In a new study conducted by a team of scientists with the participation of Alexander Goncharov from the Carnegie Institution for Science examined how the hydrogen behaves under conditions similar to those at the giant planet interiors by using lab-made simulation. According to the researchers’ work, published in the journal Science, hydrogen found in the interior of giant planets gets squeezed under such astronomical pressures that it turns from a gas into liquid metal.
Hydrogen is the most abundant chemical element in the Universe, being found as a gas in giant planets such as Jupiter and Saturn, as well as in Earth’s atmosphere, but also as a liquid metal in the interior of the planets.
The hydrogen transformation from a gas into a metal under extreme pressures “has been a longstanding focus of attention in physics and planetary science,” as said Peter Celliers from the Lawrence Livermore National Laboratory.
Hydrogen can reflect giant planet interiors when under enough pressure
The study, which also gathered researchers from the University of California Berkeley, George Washington University, the French Alternative Energies and Atomic Energy Commission, University of Rochester, and the University of Edinburgh, focused on the transformation of the hydrogen, from a gaseous compound to a liquid metal, analyzing deuterium, the heavier hydrogen isotope.
The researchers analyzed the property of deuterium to either absorb or reflect light, and they noticed that this heavier hydrogen isotope moved from absorbing lightwaves to reflecting them when under pressure by six million times higher than the normal atmospheric pressure and at temperatures of less than 1,700 degrees Celsius.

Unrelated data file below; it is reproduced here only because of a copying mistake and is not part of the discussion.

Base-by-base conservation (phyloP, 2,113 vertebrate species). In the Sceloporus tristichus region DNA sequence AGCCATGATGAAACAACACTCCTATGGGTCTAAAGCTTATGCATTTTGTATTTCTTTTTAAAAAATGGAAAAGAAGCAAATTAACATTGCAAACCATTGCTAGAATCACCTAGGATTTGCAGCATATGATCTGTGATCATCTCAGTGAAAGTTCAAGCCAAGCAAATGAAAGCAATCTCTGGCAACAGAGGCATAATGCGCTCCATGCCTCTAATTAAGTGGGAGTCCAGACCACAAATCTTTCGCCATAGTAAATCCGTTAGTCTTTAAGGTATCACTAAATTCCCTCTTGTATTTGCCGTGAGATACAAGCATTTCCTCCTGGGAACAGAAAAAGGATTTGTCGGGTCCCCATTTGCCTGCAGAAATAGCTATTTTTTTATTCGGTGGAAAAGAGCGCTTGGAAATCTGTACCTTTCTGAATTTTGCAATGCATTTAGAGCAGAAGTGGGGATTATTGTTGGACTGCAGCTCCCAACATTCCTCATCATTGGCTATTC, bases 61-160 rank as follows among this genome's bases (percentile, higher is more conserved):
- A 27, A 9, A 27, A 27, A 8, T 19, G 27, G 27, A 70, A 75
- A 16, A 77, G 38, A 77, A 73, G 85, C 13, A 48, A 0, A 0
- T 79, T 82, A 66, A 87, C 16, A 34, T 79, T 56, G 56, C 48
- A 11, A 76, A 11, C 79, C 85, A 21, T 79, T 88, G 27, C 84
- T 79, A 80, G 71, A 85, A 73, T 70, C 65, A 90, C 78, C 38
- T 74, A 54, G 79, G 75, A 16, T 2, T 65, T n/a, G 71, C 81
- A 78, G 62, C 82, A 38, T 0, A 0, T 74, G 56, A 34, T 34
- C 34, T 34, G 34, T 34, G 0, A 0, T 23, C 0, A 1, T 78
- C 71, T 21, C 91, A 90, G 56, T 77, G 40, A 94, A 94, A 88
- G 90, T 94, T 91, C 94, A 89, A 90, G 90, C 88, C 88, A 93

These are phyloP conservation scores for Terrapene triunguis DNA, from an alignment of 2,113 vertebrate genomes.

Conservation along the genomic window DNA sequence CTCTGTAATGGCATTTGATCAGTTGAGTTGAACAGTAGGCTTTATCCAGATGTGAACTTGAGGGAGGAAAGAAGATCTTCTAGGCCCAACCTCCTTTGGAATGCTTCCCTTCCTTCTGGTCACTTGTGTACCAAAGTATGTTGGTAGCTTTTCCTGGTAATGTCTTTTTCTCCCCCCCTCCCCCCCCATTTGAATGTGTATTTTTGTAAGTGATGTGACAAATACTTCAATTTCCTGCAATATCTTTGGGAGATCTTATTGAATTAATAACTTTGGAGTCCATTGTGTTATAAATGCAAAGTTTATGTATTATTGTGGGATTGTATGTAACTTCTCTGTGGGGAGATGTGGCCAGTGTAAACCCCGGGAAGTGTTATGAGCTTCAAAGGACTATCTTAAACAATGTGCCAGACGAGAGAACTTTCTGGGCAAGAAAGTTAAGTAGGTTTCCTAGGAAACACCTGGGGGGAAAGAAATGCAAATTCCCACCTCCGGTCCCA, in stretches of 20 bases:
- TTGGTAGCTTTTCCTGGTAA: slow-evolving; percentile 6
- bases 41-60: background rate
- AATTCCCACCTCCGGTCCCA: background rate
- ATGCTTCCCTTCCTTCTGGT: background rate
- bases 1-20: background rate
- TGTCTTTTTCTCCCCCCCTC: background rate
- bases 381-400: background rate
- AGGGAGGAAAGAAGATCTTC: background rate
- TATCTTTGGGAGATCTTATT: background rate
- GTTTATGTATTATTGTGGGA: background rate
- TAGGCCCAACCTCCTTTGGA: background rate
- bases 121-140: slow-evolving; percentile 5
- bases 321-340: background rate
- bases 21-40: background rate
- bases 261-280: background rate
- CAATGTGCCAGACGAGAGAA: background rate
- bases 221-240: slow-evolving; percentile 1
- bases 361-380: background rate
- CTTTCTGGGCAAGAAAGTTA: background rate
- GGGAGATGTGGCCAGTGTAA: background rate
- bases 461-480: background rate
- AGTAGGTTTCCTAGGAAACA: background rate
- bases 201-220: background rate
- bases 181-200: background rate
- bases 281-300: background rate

Accordingly, deuterium became opaque from translucid at pressure by 1.5 million times higher than the normal one, while it switched to liquid metal and gained reflectivity at about 200 gigapascals (nearly 2 million times more than the normal pressure).
“To build better models of potential exoplanetary architecture, this transition between gas and liquid metal hydrogen must be demonstrated and understood. That is why we focused on pinpointing the onset of reflectivity in compressed deuterium, moving us closer to a complete vision of this important process,” explained Alexander Goncharov.
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